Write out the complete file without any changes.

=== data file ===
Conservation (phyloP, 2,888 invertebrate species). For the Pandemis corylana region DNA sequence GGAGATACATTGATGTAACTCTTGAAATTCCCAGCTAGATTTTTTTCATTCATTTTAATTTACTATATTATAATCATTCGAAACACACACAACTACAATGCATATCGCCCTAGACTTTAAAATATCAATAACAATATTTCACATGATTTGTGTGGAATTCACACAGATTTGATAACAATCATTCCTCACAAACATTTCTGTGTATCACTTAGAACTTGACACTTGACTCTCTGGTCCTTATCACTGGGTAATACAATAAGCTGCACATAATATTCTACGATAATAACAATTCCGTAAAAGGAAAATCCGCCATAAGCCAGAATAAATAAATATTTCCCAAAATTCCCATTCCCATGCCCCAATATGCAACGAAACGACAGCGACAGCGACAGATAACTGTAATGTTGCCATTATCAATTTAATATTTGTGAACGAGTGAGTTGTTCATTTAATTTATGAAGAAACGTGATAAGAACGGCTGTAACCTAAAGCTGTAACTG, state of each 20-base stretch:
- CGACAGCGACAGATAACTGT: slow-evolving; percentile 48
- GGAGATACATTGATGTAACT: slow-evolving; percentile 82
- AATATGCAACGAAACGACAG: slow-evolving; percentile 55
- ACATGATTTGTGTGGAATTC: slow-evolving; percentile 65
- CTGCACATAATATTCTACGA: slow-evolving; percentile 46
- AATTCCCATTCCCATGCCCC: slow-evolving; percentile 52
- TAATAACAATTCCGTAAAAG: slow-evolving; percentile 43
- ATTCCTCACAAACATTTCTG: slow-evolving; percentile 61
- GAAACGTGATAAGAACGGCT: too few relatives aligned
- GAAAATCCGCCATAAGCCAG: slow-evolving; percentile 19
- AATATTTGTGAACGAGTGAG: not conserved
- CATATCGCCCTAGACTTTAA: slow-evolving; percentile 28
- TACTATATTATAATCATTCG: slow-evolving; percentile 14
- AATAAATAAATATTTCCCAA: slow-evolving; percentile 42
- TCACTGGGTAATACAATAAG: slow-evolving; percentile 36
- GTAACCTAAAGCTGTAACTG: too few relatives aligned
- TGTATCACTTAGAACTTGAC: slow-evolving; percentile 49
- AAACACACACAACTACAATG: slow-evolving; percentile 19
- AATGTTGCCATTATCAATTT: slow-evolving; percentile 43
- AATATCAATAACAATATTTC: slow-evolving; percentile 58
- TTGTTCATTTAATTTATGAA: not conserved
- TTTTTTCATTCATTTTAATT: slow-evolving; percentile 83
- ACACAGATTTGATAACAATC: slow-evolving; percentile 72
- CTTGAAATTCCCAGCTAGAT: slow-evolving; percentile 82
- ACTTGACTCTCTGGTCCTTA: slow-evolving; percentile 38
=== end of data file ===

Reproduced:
Conservation (phyloP, 2,888 invertebrate species). For the Pandemis corylana region DNA sequence GGAGATACATTGATGTAACTCTTGAAATTCCCAGCTAGATTTTTTTCATTCATTTTAATTTACTATATTATAATCATTCGAAACACACACAACTACAATGCATATCGCCCTAGACTTTAAAATATCAATAACAATATTTCACATGATTTGTGTGGAATTCACACAGATTTGATAACAATCATTCCTCACAAACATTTCTGTGTATCACTTAGAACTTGACACTTGACTCTCTGGTCCTTATCACTGGGTAATACAATAAGCTGCACATAATATTCTACGATAATAACAATTCCGTAAAAGGAAAATCCGCCATAAGCCAGAATAAATAAATATTTCCCAAAATTCCCATTCCCATGCCCCAATATGCAACGAAACGACAGCGACAGCGACAGATAACTGTAATGTTGCCATTATCAATTTAATATTTGTGAACGAGTGAGTTGTTCATTTAATTTATGAAGAAACGTGATAAGAACGGCTGTAACCTAAAGCTGTAACTG, state of each 20-base stretch:
- CGACAGCGACAGATAACTGT: slow-evolving; percentile 48
- GGAGATACATTGATGTAACT: slow-evolving; percentile 82
- AATATGCAACGAAACGACAG: slow-evolving; percentile 55
- ACATGATTTGTGTGGAATTC: slow-evolving; percentile 65
- CTGCACATAATATTCTACGA: slow-evolving; percentile 46
- AATTCCCATTCCCATGCCCC: slow-evolving; percentile 52
- TAATAACAATTCCGTAAAAG: slow-evolving; percentile 43
- ATTCCTCACAAACATTTCTG: slow-evolving; percentile 61
- GAAACGTGATAAGAACGGCT: too few relatives aligned
- GAAAATCCGCCATAAGCCAG: slow-evolving; percentile 19
- AATATTTGTGAACGAGTGAG: not conserved
- CATATCGCCCTAGACTTTAA: slow-evolving; percentile 28
- TACTATATTATAATCATTCG: slow-evolving; percentile 14
- AATAAATAAATATTTCCCAA: slow-evolving; percentile 42
- TCACTGGGTAATACAATAAG: slow-evolving; percentile 36
- GTAACCTAAAGCTGTAACTG: too few relatives aligned
- TGTATCACTTAGAACTTGAC: slow-evolving; percentile 49
- AAACACACACAACTACAATG: slow-evolving; percentile 19
- AATGTTGCCATTATCAATTT: slow-evolving; percentile 43
- AATATCAATAACAATATTTC: slow-evolving; percentile 58
- TTGTTCATTTAATTTATGAA: not conserved
- TTTTTTCATTCATTTTAATT: slow-evolving; percentile 83
- ACACAGATTTGATAACAATC: slow-evolving; percentile 72
- CTTGAAATTCCCAGCTAGAT: slow-evolving; percentile 82
- ACTTGACTCTCTGGTCCTTA: slow-evolving; percentile 38